BAR HARBOR – Sherica Higgins, 29, can still remember shaking with joy when she received a text confirming her work placement as a housekeeper at the West Street Hotel.
She first came to Bar Harbor in 2016 on an H-2B visa, a seasonal work authorization for temporary nonagricultural jobs in the United States.
Higgins has a bachelor’s degree in hospitality and tourism management, but she didn’t get any calls back from jobs in her home country, Jamaica, so she decided to try her luck in the U.S. She said the job has tremendously helped her and her family.
“I can improve on my house, pay off debts, pay off bills,” she told the Islander on Monday. The job also has helped her put her son, Nathaniel, who turns five later this month, through school.
Higgins said she knows many people in Jamaica who, like her, hope to earn a wage in the U.S.
Maine businesses, too, are in need of foreign workers to fill positions that aren’t taken by U.S. employees. But the current cap on the H-2B program is leaving local businesses scrambling, particularly those in the hospitality industry.
Eben Salvatore, director of operations for hotel company Ocean Properties, which includes the West Street Hotel, the Harborside Hotel and the Bar Harbor Club, said they’d normally open the hotels for business in mid-May. But this year, in order to improve their chances of getting certifications to hire foreign workers, they’ve had to put down April 1 as a start date.
“If you’re not first in line, you’re left out in the cold, like last year,” he said.
In order to avoid this problem, Patrick Morgan, president of Witham Family Hotels, said that rather than rely only on H-2B visas, they “cast as wide a net as possible” this year and applied for J1 visas as well, which are temporary work permits for people who are still students in their home countries. The company owns and operates 13 hotel properties along the coast of Maine, including the Bar Harbor Inn, the Atlantic Oceanside Hotel and the Bar Harbor Grand Hotel.
Last year, the H-2B visa cap was reached early on, and businesses struggled to come up with solutions for the shortage of local workers. The only relief that the Departments of Labor and Homeland Security could offer was a one-time increase of 15,000 visas, which came late in the season, in August.
This year, the nationwide 33,000 cap for the second half of the fiscal year was reached even earlier. Citizenship and Immigration Services reported that they received about 2,700 H-2B petitions requesting approximately 47,000 workers within their first five business days, by Feb. 27. As a result, CIS decided to swap the first-in, first-out allocation with a lottery, randomly selecting petitions.
“It’s a very frustrating system that can feel arbitrary and unfair,” said Marcus Jaynes, a Portland immigration attorney working with some local businesses.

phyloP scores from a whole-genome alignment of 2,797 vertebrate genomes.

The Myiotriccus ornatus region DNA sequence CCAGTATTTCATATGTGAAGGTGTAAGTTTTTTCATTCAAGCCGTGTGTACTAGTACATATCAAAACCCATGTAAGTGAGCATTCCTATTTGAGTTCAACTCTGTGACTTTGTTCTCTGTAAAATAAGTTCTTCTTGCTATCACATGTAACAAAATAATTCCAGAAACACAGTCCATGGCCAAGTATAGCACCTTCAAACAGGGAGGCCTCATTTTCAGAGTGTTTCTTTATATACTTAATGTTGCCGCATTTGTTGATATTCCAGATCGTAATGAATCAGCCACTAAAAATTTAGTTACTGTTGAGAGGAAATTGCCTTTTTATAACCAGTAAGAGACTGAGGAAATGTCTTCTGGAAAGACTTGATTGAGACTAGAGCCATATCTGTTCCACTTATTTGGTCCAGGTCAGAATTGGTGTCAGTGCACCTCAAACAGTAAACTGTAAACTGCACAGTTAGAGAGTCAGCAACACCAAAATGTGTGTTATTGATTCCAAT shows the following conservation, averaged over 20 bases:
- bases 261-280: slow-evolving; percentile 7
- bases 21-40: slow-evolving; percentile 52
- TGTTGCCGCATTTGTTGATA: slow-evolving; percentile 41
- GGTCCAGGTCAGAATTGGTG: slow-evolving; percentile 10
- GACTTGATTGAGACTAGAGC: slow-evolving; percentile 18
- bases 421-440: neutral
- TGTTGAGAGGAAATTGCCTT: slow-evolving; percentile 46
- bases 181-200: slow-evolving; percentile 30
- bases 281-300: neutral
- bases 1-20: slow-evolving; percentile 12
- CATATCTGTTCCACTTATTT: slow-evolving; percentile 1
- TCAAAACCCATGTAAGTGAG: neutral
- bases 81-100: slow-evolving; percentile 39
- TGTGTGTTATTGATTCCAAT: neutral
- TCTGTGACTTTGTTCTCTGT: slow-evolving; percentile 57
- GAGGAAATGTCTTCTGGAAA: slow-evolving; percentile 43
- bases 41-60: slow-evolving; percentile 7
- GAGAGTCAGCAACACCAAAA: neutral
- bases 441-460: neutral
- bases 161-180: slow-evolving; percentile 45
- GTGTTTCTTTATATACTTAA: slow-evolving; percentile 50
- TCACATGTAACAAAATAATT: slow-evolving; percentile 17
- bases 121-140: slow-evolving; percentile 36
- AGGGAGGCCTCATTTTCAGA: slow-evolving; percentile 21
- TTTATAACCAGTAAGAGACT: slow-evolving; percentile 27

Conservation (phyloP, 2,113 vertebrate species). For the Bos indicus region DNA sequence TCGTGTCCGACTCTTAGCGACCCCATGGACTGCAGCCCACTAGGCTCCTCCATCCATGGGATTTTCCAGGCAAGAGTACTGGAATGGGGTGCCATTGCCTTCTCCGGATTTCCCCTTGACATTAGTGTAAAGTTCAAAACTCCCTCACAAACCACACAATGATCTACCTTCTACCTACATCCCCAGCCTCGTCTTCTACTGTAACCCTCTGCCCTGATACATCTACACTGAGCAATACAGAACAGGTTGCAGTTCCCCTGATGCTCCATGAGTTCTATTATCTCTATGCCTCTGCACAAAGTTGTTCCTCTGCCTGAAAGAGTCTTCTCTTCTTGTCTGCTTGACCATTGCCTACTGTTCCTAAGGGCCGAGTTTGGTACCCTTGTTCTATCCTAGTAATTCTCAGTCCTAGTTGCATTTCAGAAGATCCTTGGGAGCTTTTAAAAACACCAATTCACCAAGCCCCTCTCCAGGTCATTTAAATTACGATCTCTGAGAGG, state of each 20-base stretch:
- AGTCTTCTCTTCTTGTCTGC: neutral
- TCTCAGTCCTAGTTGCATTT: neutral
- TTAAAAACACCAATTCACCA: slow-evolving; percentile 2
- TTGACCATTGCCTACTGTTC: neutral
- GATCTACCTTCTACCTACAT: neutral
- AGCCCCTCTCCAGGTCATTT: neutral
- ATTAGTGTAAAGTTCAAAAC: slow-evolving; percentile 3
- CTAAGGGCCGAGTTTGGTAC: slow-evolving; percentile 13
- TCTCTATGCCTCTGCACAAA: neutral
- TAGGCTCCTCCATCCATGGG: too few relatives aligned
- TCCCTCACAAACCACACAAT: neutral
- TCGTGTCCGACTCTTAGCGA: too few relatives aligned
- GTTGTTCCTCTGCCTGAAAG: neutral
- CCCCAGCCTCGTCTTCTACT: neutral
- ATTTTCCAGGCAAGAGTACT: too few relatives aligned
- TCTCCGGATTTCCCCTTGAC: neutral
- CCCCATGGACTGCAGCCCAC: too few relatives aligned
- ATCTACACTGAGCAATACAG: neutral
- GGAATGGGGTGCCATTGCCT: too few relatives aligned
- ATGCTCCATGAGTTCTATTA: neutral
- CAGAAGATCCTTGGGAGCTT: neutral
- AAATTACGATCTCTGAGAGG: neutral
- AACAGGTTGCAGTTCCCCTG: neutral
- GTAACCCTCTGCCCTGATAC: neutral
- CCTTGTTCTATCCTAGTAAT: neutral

“The numbers [of H-2B petitions] were through the roof, and now we’re again looking to Congress for a fix,” he said.
Maine’s senators have repeatedly pressured the federal government to raise the cap on H-2B visas. Local businesses are hoping the senators will succeed in codifying the returning worker exemption that was introduced in 2016 but has since expired, said Martha Searchfield, executive director of the Bar Harbor Chamber of Commerce. The provision exempted foreign workers who had previously been in the U.S. on H-2B visa status from the cap.
“We risk losing people who have been here for 10 years, who come with experience,” said Salvatore. “You’re left with people who need to be properly trained in a short period of time.”
Steve Hewins, president and CEO of the Maine Restaurant and Maine Innkeepers associations, said that under the Trump administration, H-2B visas have become a political issue.
“It has gotten intertwined with immigration issues to the detriment of a program that isn’t about immigration. By definition, H-2B workers are temporary workers, they’re not looking to move here. Because of concern with border protection, it gets put in that bucket when it shouldn’t be,” he said.
Some have criticized the program, arguing that it displaces American workers. But Jayne said employers are required to advertise in local papers as well as the state career center before they apply to hire foreign workers.
Given the amount of money, time and effort invested in the application process, “believe me, our members would much prefer to hire local people for these jobs, they’re just not available,” said Hewins.
Maine’s unemployment rate hit a record low of 2.9 percent in February. “That means there’s about 29,000 people in the state who aren’t working. It’s not as if there’s so many people just waiting around for a job,” said Searchfield.
What’s more, Maine reported record-high sales in lodging and restaurant service last year, with the hospitality industry pulling $3.8 billion in revenue. Hewins said demand continues to rise as the state attracts more tourists, but the number of available employees continues to decrease.
“We need a long-term commitment that workers are available and not have to fight this battle every year.”